It has been a horrifying week for our world. We have seen refugees pushed away in their dinghies, refused opportunity to land, and drowning their probable fate. We have seen refugees returned across the border, everything lost after their long and dangerous journeys from war-torn homelands. We have seen the bombing of helpless civilians in the last stages of the Syrian civil war.
We have heard of violence and cruelty in the civil wars in Yemen, Cameroon, Democratic Republic of the Congo, but the cameras aren’t there. The cruelty is. South Sudan has gone quiet. Is it peace or a lull? We pray it’s peace.
The flood warnings are still out for the UK, more than 50 as I write, and the misery of lost homes, businesses and work is deep, reminding us of similar suffering around the world as we see the devastation climate change brings.
Coronavirus is here. Is that going to take more lives than we can count? The signs are not good. We know that unless courageous staff risk their lives running, cleaning, nursing in our hospitals, we are lost. Stock-piling food, fighting over “last items” are people who, we suspect, would do little for anyone.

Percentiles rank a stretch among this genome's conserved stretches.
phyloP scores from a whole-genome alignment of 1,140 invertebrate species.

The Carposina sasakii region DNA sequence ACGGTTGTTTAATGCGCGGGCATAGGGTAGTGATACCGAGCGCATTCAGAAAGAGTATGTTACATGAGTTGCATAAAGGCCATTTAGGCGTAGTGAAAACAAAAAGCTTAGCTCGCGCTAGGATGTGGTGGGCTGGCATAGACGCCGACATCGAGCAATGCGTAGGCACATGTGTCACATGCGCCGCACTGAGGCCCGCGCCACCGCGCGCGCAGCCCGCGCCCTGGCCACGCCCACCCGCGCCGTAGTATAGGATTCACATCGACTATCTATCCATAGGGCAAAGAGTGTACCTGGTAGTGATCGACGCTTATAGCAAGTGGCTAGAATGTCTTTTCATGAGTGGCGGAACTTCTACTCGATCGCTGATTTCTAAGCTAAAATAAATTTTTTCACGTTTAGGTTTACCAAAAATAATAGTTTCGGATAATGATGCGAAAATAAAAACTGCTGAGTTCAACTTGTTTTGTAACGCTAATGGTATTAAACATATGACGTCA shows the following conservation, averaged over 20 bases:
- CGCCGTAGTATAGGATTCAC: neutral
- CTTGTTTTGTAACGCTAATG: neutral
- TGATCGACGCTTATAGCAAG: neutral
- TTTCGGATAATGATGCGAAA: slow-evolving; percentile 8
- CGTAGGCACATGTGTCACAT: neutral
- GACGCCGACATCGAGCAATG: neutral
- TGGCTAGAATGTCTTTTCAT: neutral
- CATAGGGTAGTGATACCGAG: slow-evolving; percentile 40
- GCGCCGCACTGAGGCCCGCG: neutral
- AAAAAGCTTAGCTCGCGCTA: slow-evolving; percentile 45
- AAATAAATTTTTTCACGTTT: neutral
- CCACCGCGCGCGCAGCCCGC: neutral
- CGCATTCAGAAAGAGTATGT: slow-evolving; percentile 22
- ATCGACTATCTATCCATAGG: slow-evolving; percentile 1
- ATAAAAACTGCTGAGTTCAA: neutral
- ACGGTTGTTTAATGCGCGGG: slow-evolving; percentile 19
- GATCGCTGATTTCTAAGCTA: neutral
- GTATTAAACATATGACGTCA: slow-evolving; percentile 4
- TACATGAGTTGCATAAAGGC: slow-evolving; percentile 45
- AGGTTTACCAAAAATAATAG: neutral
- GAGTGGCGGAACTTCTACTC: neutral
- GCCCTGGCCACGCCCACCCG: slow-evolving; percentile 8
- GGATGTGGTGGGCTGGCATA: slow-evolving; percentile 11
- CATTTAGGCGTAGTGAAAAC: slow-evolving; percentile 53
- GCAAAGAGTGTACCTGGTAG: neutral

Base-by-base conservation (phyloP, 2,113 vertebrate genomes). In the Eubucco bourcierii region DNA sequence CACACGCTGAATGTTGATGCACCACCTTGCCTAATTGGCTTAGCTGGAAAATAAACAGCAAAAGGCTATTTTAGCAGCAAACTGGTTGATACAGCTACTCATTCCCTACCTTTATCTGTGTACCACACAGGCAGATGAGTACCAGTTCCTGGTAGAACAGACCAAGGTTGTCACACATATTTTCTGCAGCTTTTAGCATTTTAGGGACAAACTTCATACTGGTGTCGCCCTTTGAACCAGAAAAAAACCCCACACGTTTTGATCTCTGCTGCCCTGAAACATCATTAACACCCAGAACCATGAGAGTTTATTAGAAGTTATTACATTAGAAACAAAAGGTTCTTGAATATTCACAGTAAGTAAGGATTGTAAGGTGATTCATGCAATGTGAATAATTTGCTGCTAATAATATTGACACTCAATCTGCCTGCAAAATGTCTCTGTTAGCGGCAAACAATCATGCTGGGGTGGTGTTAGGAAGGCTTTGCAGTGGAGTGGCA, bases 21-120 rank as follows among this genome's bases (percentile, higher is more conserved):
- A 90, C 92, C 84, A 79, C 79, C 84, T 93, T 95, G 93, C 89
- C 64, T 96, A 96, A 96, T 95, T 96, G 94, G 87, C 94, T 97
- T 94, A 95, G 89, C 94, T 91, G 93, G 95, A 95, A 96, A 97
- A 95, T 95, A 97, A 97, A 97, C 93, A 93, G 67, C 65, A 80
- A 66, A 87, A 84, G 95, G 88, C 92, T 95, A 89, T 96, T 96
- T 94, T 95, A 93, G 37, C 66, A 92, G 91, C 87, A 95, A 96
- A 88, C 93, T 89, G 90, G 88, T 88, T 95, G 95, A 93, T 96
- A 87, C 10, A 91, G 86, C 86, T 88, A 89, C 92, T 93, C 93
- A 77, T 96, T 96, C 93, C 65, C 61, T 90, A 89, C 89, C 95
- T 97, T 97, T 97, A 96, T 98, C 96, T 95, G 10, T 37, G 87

Where do you stand? Would you push refugees back from where they came to protect your own comfort zone? Would you stay or flee if you lived in a war-torn area? Would you expect help, or give it? Are you stocking up? Will any of it go bad?
Judging by what politicians are saying around the world there is a mood of us and them, them being people weaker, needy, asking our help – down the road, across the country, around the world.
On my desk are copies of “The Day the Bomb Fell” and “Stations of the Cross”, based on the letters of Franz Jagerstatter who was executed for refusing to fight in the Nazi army. Would you die rather than drop an atomic bomb, launch a nuclear missile? Would you volunteer to nurse or visit where there is coronavirus in a hospital or nursing or care home? Difficult, isn’t it. We receive, but should also give.
God bless us
(8th March 2020)